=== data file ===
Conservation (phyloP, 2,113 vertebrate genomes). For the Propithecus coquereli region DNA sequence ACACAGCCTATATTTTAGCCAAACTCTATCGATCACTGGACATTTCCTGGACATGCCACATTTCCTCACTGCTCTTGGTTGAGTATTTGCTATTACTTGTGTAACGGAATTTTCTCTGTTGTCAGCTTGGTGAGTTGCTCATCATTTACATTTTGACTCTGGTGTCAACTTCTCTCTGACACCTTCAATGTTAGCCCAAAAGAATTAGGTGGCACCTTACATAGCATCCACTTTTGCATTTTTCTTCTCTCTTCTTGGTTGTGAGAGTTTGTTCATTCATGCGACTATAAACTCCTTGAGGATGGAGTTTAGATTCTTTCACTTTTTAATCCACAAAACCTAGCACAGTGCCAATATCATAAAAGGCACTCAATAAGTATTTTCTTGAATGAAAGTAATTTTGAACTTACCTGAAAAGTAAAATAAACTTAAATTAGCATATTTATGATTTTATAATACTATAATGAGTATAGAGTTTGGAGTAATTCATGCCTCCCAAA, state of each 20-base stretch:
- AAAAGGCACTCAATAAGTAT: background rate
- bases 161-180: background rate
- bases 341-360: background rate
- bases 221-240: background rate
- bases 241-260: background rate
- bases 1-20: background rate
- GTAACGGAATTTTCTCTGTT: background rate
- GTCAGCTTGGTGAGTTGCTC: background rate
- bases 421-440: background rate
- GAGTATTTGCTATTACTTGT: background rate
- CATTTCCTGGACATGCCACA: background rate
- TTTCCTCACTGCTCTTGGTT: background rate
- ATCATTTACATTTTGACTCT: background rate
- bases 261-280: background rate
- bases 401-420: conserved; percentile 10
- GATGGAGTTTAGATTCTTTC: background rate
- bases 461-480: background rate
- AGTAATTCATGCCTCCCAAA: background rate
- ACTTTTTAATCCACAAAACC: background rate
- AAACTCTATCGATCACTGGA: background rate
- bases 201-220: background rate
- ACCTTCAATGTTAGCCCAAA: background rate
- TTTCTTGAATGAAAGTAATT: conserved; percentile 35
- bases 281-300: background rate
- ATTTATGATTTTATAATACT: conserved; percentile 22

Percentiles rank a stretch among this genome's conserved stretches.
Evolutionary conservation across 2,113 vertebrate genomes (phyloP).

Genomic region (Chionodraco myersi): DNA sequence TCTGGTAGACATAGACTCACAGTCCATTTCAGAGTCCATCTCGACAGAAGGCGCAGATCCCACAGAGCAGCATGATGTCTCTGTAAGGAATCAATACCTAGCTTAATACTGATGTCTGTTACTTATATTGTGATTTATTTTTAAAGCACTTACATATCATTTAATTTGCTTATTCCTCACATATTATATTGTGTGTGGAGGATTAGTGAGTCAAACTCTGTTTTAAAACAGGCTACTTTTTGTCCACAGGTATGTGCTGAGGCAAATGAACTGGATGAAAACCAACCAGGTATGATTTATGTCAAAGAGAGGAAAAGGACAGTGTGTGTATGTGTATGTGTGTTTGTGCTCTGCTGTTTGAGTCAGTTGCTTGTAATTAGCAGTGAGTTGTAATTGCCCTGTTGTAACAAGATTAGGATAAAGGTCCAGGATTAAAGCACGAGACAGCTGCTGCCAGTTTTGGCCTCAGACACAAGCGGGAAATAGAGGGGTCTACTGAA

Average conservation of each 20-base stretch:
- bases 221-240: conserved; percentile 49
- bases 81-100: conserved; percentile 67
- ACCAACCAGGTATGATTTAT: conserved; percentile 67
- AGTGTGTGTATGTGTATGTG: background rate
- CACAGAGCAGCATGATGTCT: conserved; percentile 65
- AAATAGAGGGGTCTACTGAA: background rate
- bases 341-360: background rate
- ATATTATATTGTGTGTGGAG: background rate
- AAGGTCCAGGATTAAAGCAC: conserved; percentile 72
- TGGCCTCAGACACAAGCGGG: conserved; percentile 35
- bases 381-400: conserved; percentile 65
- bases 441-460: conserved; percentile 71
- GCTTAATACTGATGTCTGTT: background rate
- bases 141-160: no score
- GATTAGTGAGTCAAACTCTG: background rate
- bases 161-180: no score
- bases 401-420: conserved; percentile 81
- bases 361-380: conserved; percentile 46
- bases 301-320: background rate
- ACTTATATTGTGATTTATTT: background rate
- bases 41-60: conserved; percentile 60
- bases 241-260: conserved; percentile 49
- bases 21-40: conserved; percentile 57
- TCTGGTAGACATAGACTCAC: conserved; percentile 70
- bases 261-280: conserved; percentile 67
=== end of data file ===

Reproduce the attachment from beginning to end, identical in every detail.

Conservation (phyloP, 2,113 vertebrate genomes). For the Propithecus coquereli region DNA sequence ACACAGCCTATATTTTAGCCAAACTCTATCGATCACTGGACATTTCCTGGACATGCCACATTTCCTCACTGCTCTTGGTTGAGTATTTGCTATTACTTGTGTAACGGAATTTTCTCTGTTGTCAGCTTGGTGAGTTGCTCATCATTTACATTTTGACTCTGGTGTCAACTTCTCTCTGACACCTTCAATGTTAGCCCAAAAGAATTAGGTGGCACCTTACATAGCATCCACTTTTGCATTTTTCTTCTCTCTTCTTGGTTGTGAGAGTTTGTTCATTCATGCGACTATAAACTCCTTGAGGATGGAGTTTAGATTCTTTCACTTTTTAATCCACAAAACCTAGCACAGTGCCAATATCATAAAAGGCACTCAATAAGTATTTTCTTGAATGAAAGTAATTTTGAACTTACCTGAAAAGTAAAATAAACTTAAATTAGCATATTTATGATTTTATAATACTATAATGAGTATAGAGTTTGGAGTAATTCATGCCTCCCAAA, state of each 20-base stretch:
- AAAAGGCACTCAATAAGTAT: background rate
- bases 161-180: background rate
- bases 341-360: background rate
- bases 221-240: background rate
- bases 241-260: background rate
- bases 1-20: background rate
- GTAACGGAATTTTCTCTGTT: background rate
- GTCAGCTTGGTGAGTTGCTC: background rate
- bases 421-440: background rate
- GAGTATTTGCTATTACTTGT: background rate
- CATTTCCTGGACATGCCACA: background rate
- TTTCCTCACTGCTCTTGGTT: background rate
- ATCATTTACATTTTGACTCT: background rate
- bases 261-280: background rate
- bases 401-420: conserved; percentile 10
- GATGGAGTTTAGATTCTTTC: background rate
- bases 461-480: background rate
- AGTAATTCATGCCTCCCAAA: background rate
- ACTTTTTAATCCACAAAACC: background rate
- AAACTCTATCGATCACTGGA: background rate
- bases 201-220: background rate
- ACCTTCAATGTTAGCCCAAA: background rate
- TTTCTTGAATGAAAGTAATT: conserved; percentile 35
- bases 281-300: background rate
- ATTTATGATTTTATAATACT: conserved; percentile 22

Percentiles rank a stretch among this genome's conserved stretches.
Evolutionary conservation across 2,113 vertebrate genomes (phyloP).

Genomic region (Chionodraco myersi): DNA sequence TCTGGTAGACATAGACTCACAGTCCATTTCAGAGTCCATCTCGACAGAAGGCGCAGATCCCACAGAGCAGCATGATGTCTCTGTAAGGAATCAATACCTAGCTTAATACTGATGTCTGTTACTTATATTGTGATTTATTTTTAAAGCACTTACATATCATTTAATTTGCTTATTCCTCACATATTATATTGTGTGTGGAGGATTAGTGAGTCAAACTCTGTTTTAAAACAGGCTACTTTTTGTCCACAGGTATGTGCTGAGGCAAATGAACTGGATGAAAACCAACCAGGTATGATTTATGTCAAAGAGAGGAAAAGGACAGTGTGTGTATGTGTATGTGTGTTTGTGCTCTGCTGTTTGAGTCAGTTGCTTGTAATTAGCAGTGAGTTGTAATTGCCCTGTTGTAACAAGATTAGGATAAAGGTCCAGGATTAAAGCACGAGACAGCTGCTGCCAGTTTTGGCCTCAGACACAAGCGGGAAATAGAGGGGTCTACTGAA

Average conservation of each 20-base stretch:
- bases 221-240: conserved; percentile 49
- bases 81-100: conserved; percentile 67
- ACCAACCAGGTATGATTTAT: conserved; percentile 67
- AGTGTGTGTATGTGTATGTG: background rate
- CACAGAGCAGCATGATGTCT: conserved; percentile 65
- AAATAGAGGGGTCTACTGAA: background rate
- bases 341-360: background rate
- ATATTATATTGTGTGTGGAG: background rate
- AAGGTCCAGGATTAAAGCAC: conserved; percentile 72
- TGGCCTCAGACACAAGCGGG: conserved; percentile 35
- bases 381-400: conserved; percentile 65
- bases 441-460: conserved; percentile 71
- GCTTAATACTGATGTCTGTT: background rate
- bases 141-160: no score
- GATTAGTGAGTCAAACTCTG: background rate
- bases 161-180: no score
- bases 401-420: conserved; percentile 81
- bases 361-380: conserved; percentile 46
- bases 301-320: background rate
- ACTTATATTGTGATTTATTT: background rate
- bases 41-60: conserved; percentile 60
- bases 241-260: conserved; percentile 49
- bases 21-40: conserved; percentile 57
- TCTGGTAGACATAGACTCAC: conserved; percentile 70
- bases 261-280: conserved; percentile 67